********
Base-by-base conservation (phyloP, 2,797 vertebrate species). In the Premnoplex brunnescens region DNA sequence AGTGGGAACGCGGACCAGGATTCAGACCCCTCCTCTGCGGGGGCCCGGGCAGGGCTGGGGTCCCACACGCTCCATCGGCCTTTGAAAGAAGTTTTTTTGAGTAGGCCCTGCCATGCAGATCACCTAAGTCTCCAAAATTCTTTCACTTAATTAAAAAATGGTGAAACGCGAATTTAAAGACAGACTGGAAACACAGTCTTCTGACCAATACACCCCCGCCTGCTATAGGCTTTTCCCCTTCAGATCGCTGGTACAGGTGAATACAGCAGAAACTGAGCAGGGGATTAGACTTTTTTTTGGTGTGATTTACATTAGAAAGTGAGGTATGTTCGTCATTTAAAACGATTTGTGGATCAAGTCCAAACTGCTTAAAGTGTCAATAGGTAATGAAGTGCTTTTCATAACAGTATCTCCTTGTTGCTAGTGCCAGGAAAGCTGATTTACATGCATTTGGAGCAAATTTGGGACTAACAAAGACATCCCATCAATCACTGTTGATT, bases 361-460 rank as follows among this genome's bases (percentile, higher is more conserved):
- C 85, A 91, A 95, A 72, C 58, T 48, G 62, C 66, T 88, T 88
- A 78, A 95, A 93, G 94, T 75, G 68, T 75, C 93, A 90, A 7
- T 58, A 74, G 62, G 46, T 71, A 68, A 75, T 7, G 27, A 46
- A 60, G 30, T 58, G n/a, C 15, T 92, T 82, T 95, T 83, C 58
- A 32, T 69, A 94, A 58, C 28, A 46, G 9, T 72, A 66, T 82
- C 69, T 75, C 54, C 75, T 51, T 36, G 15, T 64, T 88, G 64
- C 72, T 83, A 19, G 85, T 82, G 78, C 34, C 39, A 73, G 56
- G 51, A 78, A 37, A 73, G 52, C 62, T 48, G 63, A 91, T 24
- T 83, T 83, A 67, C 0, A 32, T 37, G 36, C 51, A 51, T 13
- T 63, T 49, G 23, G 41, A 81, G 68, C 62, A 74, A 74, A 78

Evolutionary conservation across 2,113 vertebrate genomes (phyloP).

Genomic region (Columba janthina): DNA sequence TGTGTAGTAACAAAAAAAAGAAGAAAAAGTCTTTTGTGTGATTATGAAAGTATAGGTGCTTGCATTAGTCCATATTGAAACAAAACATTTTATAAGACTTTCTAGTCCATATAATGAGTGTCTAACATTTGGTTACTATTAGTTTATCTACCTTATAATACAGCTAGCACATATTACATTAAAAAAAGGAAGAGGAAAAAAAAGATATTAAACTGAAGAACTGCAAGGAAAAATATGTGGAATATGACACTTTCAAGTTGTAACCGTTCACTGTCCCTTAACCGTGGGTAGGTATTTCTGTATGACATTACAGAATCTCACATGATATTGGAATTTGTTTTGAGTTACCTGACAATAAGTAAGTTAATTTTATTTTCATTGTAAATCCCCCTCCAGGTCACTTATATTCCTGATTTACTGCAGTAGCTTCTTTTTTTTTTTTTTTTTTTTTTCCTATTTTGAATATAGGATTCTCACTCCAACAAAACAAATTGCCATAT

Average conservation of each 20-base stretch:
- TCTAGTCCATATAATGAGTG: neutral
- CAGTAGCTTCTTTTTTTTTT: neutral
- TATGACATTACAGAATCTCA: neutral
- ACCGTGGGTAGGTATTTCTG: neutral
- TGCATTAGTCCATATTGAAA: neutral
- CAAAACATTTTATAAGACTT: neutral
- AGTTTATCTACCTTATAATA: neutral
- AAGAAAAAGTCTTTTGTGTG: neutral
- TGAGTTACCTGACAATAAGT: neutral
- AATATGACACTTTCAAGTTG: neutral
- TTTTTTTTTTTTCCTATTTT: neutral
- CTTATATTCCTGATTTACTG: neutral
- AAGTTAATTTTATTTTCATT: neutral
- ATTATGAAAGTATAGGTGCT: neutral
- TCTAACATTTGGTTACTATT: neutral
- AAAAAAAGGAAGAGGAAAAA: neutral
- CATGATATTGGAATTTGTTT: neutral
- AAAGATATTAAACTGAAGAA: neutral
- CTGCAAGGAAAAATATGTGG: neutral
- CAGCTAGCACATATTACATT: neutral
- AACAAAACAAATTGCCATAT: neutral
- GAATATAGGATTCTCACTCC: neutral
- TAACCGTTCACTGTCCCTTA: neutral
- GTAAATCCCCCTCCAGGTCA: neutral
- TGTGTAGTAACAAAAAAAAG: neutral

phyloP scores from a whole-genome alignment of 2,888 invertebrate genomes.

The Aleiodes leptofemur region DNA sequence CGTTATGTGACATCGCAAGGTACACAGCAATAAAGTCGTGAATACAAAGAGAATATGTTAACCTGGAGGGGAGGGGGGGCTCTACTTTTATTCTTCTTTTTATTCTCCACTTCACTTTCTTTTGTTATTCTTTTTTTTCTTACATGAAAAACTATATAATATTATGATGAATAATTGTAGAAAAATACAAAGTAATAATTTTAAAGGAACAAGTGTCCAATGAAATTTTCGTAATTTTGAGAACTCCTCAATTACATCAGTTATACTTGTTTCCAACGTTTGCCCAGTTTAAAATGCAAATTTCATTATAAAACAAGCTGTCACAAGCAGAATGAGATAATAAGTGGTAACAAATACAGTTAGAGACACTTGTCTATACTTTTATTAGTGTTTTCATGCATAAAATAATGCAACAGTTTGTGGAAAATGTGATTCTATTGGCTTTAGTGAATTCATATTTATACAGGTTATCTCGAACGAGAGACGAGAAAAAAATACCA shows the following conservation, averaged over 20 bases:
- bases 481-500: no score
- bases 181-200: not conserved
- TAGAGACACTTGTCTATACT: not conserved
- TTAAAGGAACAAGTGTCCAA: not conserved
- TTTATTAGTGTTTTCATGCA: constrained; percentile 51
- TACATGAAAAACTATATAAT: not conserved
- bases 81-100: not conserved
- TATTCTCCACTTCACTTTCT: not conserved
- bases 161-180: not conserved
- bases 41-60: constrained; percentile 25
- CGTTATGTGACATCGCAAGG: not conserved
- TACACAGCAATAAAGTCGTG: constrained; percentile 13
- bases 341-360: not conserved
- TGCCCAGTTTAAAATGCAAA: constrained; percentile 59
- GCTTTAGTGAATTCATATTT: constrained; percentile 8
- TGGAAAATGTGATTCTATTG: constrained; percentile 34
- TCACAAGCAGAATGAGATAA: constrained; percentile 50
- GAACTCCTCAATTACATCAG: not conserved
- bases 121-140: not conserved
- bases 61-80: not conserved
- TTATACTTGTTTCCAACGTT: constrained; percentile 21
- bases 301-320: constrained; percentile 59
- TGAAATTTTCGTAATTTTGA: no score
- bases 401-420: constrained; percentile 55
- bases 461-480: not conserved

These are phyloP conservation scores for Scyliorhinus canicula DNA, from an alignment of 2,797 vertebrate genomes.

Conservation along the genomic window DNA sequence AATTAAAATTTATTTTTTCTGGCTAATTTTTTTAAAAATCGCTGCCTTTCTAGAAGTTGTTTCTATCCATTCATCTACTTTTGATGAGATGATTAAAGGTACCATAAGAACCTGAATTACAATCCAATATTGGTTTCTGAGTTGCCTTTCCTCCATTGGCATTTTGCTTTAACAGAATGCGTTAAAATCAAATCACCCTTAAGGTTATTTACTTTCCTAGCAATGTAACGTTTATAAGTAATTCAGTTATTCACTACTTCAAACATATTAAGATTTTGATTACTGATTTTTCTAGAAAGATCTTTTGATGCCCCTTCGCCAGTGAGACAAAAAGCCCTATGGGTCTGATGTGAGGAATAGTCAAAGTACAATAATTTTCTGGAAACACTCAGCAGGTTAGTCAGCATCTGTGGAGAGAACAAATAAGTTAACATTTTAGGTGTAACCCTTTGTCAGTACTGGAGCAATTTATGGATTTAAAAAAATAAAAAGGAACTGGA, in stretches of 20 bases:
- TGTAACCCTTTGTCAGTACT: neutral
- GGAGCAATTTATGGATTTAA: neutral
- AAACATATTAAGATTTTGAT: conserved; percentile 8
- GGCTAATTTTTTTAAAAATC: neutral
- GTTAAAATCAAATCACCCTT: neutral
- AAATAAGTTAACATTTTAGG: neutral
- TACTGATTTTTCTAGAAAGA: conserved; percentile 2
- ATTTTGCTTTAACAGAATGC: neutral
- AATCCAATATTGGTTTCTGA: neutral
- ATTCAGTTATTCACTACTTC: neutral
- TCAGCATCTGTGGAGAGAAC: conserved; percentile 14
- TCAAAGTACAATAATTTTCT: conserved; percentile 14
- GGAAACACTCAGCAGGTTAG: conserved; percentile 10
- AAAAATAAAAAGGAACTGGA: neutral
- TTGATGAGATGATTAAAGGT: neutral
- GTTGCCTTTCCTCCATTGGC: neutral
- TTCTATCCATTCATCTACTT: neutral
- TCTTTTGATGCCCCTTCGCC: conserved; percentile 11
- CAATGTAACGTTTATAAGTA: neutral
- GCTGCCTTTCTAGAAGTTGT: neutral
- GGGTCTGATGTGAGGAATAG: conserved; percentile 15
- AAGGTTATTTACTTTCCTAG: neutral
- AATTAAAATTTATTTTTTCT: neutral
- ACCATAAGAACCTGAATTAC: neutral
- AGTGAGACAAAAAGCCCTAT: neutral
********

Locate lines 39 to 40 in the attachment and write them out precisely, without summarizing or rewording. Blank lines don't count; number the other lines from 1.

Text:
- TGTGTAGTAACAAAAAAAAG: neutral

phyloP scores from a whole-genome alignment of 2,888 invertebrate genomes.